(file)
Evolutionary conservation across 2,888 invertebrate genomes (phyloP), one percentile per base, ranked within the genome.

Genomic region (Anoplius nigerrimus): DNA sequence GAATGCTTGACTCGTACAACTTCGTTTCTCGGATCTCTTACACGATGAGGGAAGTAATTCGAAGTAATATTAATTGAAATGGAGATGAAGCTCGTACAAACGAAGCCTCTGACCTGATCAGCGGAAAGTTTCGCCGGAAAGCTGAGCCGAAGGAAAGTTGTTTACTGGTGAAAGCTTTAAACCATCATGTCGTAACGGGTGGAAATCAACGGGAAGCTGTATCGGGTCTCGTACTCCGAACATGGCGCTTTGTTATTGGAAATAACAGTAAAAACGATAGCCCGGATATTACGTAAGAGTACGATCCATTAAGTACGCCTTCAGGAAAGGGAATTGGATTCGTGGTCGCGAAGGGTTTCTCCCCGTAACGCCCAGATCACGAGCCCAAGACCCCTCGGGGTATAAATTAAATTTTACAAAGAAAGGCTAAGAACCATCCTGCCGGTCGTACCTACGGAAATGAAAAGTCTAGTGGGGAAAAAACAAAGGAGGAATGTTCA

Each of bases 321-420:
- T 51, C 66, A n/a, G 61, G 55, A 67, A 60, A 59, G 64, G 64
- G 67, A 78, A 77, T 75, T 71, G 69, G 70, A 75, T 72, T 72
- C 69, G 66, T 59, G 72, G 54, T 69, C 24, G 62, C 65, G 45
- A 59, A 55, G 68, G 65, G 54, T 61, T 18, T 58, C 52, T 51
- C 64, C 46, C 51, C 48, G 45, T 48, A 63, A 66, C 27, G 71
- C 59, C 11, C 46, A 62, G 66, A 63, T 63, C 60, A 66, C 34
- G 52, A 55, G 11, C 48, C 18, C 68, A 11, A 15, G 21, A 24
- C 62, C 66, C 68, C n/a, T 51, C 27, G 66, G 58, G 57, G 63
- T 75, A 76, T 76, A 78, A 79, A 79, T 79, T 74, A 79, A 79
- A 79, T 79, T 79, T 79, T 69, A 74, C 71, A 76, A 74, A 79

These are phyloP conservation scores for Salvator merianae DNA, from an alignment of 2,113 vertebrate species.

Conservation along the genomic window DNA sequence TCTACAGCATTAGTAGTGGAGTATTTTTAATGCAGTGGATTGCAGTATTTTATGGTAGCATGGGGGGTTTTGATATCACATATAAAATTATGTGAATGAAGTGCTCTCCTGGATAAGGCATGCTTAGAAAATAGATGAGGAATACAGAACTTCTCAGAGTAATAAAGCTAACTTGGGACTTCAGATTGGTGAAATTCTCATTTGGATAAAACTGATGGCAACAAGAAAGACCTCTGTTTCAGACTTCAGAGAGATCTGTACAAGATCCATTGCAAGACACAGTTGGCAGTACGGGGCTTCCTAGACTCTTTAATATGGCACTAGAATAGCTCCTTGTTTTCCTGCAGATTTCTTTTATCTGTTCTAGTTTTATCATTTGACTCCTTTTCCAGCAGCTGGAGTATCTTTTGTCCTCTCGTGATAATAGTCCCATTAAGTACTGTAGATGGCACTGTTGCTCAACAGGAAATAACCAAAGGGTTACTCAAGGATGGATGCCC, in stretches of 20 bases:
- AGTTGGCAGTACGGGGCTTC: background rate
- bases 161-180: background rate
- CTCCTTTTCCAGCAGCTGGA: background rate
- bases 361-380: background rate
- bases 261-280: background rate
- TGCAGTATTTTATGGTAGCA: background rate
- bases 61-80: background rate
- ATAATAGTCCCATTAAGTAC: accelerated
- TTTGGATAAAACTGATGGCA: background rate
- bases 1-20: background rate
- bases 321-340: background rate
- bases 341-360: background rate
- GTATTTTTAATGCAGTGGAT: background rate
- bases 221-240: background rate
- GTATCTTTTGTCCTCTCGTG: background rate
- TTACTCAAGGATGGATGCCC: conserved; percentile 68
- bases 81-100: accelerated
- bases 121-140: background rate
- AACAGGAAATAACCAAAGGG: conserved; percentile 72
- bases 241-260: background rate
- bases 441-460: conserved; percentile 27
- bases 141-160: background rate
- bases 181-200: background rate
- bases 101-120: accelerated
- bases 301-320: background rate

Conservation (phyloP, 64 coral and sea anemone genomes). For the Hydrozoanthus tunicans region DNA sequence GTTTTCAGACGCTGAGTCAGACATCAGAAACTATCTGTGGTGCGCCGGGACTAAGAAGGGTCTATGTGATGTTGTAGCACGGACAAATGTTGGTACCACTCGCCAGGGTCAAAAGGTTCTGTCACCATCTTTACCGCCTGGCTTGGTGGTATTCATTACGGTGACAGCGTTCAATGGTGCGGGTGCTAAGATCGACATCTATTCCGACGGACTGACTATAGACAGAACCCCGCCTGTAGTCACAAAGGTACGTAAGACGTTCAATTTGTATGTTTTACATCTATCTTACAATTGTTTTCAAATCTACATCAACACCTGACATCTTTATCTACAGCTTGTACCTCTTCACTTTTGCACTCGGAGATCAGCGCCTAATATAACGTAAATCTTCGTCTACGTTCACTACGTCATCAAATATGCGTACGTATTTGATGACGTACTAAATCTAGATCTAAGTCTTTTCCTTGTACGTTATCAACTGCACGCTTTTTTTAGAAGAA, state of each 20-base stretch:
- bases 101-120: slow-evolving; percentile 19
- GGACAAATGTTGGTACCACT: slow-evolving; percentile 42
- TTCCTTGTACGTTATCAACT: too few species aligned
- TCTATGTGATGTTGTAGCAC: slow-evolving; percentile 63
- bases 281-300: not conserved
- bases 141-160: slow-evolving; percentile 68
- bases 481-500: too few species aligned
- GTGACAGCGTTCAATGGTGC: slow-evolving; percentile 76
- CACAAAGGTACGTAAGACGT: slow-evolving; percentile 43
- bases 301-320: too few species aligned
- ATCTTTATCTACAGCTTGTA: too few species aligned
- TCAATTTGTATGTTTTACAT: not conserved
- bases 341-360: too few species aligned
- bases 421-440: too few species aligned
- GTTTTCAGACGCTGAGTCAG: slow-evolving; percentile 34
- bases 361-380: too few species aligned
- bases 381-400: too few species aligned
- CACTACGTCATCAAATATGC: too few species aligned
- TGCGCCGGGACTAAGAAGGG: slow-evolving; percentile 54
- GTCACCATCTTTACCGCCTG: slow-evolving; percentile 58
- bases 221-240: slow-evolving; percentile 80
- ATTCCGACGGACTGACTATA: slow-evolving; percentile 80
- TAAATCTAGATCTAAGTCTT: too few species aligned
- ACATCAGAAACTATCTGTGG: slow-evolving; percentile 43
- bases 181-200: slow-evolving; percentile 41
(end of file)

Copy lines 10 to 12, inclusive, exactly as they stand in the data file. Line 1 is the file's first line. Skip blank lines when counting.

- G 52, A 55, G 11, C 48, C 18, C 68, A 11, A 15, G 21, A 24
- C 62, C 66, C 68, C n/a, T 51, C 27, G 66, G 58, G 57, G 63
- T 75, A 76, T 76, A 78, A 79, A 79, T 79, T 74, A 79, A 79